Visit to the SLO by the President of the Law Society

On the 28th February 2017 six final year law students within the Student Law Office (SLO) met with Robert Bourns the current President of the Law Society. Mr Bourns was on a visit to Northumbria University to enable him to see the pro-bono clinic in action and had the opportunity to meet with students from business and commercial, civil, housing and welfare firms within the SLO.

The meeting took place after introductions by all the students and a brief description of the firms that we are all in. Mr Bourns began by asking us about the type of client we see in the SLO and through discussion it was clear there is a difference within the firms from predominantly just everyday clients in housing, welfare and civil to start-up businesses/partnerships and charities within the business firms.  Not only was seeing the diversity of the clinic of interest to Mr Bourns but it was useful for the students too because it illustrated to each other how different our experiences have been within the SLO. We explained the types of work we have all undertaken from drafting of contracts, criminal appeals and discrimination cases.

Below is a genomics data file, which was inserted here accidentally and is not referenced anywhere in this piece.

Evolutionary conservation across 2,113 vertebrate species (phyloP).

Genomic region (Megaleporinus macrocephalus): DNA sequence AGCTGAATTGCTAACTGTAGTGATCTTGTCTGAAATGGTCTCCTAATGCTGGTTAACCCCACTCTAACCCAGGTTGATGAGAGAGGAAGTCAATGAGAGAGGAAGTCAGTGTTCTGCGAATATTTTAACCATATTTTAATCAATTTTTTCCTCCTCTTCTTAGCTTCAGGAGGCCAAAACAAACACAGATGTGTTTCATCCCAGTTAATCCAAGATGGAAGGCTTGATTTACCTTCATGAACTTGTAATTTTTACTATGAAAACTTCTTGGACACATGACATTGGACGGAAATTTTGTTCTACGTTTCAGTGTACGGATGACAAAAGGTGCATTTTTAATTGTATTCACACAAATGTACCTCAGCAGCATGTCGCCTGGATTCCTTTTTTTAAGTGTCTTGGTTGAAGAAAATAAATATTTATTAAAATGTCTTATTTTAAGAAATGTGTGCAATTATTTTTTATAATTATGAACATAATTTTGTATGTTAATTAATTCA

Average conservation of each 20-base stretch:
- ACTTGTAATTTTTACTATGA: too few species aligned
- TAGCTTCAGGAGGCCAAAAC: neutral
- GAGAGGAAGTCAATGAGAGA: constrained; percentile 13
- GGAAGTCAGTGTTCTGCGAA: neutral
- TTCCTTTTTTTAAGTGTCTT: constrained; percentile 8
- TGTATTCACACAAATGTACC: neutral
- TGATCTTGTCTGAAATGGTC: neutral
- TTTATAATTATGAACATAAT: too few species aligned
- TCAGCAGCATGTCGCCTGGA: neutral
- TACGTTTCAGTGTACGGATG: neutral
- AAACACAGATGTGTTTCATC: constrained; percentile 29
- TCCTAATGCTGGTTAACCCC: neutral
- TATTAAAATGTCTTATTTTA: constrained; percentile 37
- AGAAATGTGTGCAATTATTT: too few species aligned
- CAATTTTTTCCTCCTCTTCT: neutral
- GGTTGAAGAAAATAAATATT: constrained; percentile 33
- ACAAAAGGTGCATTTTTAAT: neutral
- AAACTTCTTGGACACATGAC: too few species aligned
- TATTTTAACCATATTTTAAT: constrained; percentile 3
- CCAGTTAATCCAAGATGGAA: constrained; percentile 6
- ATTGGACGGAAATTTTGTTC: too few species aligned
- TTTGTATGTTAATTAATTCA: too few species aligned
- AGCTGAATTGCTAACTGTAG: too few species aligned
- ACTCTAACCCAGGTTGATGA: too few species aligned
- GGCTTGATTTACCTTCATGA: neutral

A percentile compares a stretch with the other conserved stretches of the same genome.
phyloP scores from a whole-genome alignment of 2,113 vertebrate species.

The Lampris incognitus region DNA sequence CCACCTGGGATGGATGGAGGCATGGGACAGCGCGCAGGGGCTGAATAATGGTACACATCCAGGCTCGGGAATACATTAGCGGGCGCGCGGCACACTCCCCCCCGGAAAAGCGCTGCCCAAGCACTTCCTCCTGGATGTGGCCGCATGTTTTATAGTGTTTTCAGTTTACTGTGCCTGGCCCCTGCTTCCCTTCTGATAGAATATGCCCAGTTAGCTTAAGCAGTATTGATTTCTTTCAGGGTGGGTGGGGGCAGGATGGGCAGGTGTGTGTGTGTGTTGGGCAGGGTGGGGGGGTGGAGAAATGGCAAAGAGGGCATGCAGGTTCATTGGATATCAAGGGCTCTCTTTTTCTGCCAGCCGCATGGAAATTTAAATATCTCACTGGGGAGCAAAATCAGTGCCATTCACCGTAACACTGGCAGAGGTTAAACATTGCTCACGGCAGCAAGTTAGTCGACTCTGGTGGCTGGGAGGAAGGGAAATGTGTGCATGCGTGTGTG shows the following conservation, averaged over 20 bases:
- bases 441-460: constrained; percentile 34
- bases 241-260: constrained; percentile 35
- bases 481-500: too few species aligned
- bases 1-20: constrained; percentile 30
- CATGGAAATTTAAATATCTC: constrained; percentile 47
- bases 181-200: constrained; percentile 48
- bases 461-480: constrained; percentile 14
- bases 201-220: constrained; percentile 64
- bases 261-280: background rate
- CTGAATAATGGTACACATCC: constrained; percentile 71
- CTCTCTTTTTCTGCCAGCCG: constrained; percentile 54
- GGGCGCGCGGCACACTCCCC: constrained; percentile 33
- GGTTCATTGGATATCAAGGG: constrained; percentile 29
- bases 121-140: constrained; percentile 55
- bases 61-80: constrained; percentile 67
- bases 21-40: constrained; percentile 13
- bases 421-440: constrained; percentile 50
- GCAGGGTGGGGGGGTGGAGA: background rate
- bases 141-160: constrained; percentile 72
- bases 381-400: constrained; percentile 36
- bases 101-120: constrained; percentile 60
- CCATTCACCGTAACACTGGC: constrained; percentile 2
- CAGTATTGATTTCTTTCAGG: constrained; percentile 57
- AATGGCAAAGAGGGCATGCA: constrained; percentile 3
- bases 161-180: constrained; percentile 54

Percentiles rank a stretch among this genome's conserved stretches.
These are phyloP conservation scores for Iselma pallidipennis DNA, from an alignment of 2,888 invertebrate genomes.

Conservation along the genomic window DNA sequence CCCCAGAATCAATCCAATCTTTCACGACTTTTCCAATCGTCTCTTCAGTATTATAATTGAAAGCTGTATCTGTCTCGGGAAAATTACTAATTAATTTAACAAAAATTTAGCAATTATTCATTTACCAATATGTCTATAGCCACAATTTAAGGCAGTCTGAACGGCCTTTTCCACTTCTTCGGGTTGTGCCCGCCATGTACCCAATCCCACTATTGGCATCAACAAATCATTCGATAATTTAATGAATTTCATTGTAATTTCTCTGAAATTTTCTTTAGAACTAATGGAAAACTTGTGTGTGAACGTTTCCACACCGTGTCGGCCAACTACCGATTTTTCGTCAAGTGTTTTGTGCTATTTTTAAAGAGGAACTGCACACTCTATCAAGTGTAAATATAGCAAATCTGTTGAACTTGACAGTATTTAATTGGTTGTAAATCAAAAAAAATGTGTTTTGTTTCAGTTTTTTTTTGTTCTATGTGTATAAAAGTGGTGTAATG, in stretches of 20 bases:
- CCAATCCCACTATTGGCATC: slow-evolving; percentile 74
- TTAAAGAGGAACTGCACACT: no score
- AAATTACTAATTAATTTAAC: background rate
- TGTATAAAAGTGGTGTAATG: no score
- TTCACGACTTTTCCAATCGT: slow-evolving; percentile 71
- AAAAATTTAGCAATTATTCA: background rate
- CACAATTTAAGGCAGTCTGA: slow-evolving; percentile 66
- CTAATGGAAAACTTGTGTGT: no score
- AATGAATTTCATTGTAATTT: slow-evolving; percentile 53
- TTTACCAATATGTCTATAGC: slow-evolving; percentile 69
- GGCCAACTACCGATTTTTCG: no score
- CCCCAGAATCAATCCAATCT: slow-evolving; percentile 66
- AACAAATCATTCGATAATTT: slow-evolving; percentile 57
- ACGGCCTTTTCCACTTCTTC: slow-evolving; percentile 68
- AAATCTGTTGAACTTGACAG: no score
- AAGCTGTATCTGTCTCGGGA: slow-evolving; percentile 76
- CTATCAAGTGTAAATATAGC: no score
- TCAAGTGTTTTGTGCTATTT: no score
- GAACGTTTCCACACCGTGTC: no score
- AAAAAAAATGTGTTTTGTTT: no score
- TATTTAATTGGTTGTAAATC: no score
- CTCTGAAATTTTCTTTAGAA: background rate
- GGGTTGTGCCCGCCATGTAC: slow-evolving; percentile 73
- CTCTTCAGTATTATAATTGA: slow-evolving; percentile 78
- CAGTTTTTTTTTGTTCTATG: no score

Students were interested to hear Mr Bourns views about how it is important to protect the vulnerable people in society who are most at risk and how ensuring criminal defendants are robustly represented helps to avoid miscarriages of justice.

Mr Bourns was particularly interested to hear how our time in the SLO had shaped our career ambitions for after graduation. The majority of students said they were still interested in pursuing a legal career but noted how difficult in the current climate it is for students to obtain the elusive training contract. The students agreed that the work we have undertaken in the SLO has been valuable experience for all our careers, we all have developed practical skills which has built on our academic knowledge.

Overall it was a particularly stimulating visit for the students involved because it allowed everyone to learn more about each other firms but also because it gave rise to discussions about pro-bono work and the impact of government cuts to funding and how this makes pro-bono work more important and necessary.

This post was written by Lauren Graham. Lauren is a final year MLaw student currently working in the business and commercial firm in the Student Law Office. On graduation Lauren has secured a graduate position within tax consultation.

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